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An Olympian’s Perspective

Published on Mon, 2012-01-09 15:26
By: CrossFit (main site)

Chad Vaughn is a 2-time Olympian, 6-time National Champion, and American Record Holder in the clean and jerk (429lbs., 85kg Division). Chad has been involved with CrossFit for the last year, training out of CrossFit Austin, and is the head coach for Here’s his perspective on the Games.

As I sat in the stands watching Iceland Annie fly across the “Killer Kage” at the 2011 CrossFit Games, I started to realize how much of a fan of CrossFit I really am. For whatever reason, I have never been much of a “fan” of anything, yet I have fallen for this thing called CrossFit.

Event after event, I saw the athletes either struggling and learning valuable lessons for the next time, or succeeding and bathing in the glory. This sparked the competitor in me to want to join in and feel the pain; the coach in me to want to critique and help; and the fan in me to just sit there with my jaw hanging.  Workout after workout, these athletes rose to the occasion despite the tremendous physical, mental, and emotional tests they were required to endure. Needless to say, I spent most of the weekend with my jaw dropped.

I did get to scratch my need to compete/show off/workout with a clean and jerk exhibition in support of Barbells for Boobs at the Again Faster tent. The challenge? Throw all the bumpers available onto a single bar and get it overhead. I took a few warm-ups and put on what ended up being 345 lb. It felt strong and solid. I was tempted to scrounge up some more weight, but I have to say, I was relieved when I realized that the other set of 45s that I thought I saw out of the corner of my eye was only a mirage. If they’d been real, the crowd may have been disappointed with a nice and slow deadlift for the day!

The coach in me definitely broke loose during all of the barbell movements. I couldn’t help but notice the increase in average quality of weightlifting technique and leg strength between this year and last. I believe that these will continue to increase through the next couple years until everyone participating has the technique and positions of an elite level weightlifter and exceptional leg strength.

Technique and leg strength will be necessary for optimal efficiency through workouts with barbells set at low weight for high reps. Using more core, hips and legs during low weight/high rep barbell workouts – and less extremity and arms – will increase a Games athlete’s success over the three-day competition, as their extremities and arms are in high demand, given the large number of pull-ups, push-ups, muscle-ups, etc., in Games workouts.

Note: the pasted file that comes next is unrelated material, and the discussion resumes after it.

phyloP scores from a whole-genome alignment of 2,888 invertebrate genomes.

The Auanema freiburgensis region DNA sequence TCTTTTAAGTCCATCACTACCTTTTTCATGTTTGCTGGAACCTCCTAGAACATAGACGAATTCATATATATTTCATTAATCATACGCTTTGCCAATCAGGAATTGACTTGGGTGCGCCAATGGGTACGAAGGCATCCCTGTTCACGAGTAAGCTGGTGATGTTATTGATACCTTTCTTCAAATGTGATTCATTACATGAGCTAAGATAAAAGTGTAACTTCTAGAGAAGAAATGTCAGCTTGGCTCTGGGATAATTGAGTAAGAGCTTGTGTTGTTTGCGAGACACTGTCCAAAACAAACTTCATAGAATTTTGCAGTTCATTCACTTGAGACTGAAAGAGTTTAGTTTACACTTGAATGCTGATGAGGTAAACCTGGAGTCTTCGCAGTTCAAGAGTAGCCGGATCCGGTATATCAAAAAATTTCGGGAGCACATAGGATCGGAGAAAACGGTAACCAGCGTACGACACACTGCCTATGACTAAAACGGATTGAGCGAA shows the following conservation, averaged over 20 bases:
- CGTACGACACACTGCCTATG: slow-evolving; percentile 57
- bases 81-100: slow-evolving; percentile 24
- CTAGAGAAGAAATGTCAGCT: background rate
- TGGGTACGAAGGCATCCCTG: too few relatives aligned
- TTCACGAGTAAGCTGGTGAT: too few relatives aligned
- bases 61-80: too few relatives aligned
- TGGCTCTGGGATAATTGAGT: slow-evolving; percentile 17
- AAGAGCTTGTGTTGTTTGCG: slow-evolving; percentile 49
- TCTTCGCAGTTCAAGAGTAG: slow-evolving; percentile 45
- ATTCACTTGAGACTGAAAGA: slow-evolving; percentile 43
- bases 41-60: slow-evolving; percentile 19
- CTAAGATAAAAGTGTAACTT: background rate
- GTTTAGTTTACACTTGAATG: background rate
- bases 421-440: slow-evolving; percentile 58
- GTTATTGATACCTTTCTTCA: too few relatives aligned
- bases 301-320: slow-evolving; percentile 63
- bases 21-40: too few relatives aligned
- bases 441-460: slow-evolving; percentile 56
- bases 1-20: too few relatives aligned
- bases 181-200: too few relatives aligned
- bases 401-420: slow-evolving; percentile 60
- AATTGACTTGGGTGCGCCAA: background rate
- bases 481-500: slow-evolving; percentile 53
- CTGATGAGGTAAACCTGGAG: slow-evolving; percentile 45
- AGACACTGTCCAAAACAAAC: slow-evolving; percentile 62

To improve their efficiency, ability to conserve energy, and performance in one-rep max efforts, athletes must learn proper positioning and movement of the bar and their body. Ideally, to lesson the use of extremities, the bar will stay close to their body throughout the lift and contact their body upon completion of extension.

Secondly, powerful, controlled hip extension is – as we CrossFitters know – the base of all athletic ability and crucial to success in the Games. An athlete must have strong hips and legs to be able to succeed in the multitude of movements tested in the Games, and make it anywhere near the podium.

If you don’t have Olympic lifting technique down, you better learn the concepts and then drill it into your muscle memory. Once you know the technique – in brain and body – you will see carryover into competition, low weight/high rep workouts, and one-rep max efforts.

If you weren’t blessed with a lot of natural leg strength – as many of the competitors this year were – you better regularly add extra squatting to your programming. It may even be necessary to go through cycles with periods solely focused on strength training. Later, when you return to met cons, I believe you will have more overall potential while still maintaining your physical memory of the met con. Just my opinion, of course.

When it comes to the CrossFit Games, I can’t help but think about the Olympic Games. I am sure that many – especially CrossFit Games competitors – have found themselves comparing the two. The greatest difference between the two is age: the modern Olympics have been around for more than a century while the CrossFit Games just finished its fifth year. Nonetheless, the similarities are nothing less than magical!

In the Olympics and the Games, we have a group of athletes with a common goal, who are the best of the best in their chosen sport, brought together for the world to see. They have all sacrificed more than most could ever understand in their preparation and dream chasing that can only have the attempted description with the word, “Everything!”

Each of the Games athletes will leave nothing less than all of their blood, sweat, and tears on that battle ground with every rep. This combination ensures incredible feats. Amazing things will happen! People watching will be inspired! Add CrossFit’s unique desire and willingness to bring in the experts in each skill or subject matter, and the CrossFit athlete’s results will continue to reach new heights. Moreover, exceptional fitness will be achievable to anyone who “drinks the punch.” Altogether, this makes me believe that CrossFit and the CrossFit Games will be around and continue to be successful for a long time.

Lastly, much congratulations and props to all of the CrossFit Games competitors!

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Fitness trackers are becoming more and more popular. They are a great way to pay attention to how much activity you may be getting throughout your day. Many keep track of steps, time, calories, heart rate, sleep etc. Also, most of the new trackers even have smart-watch like features, like text messages, email and music. With so many wonderful brands out there, here are a few tips when choosing the tracker/watch that is best for you.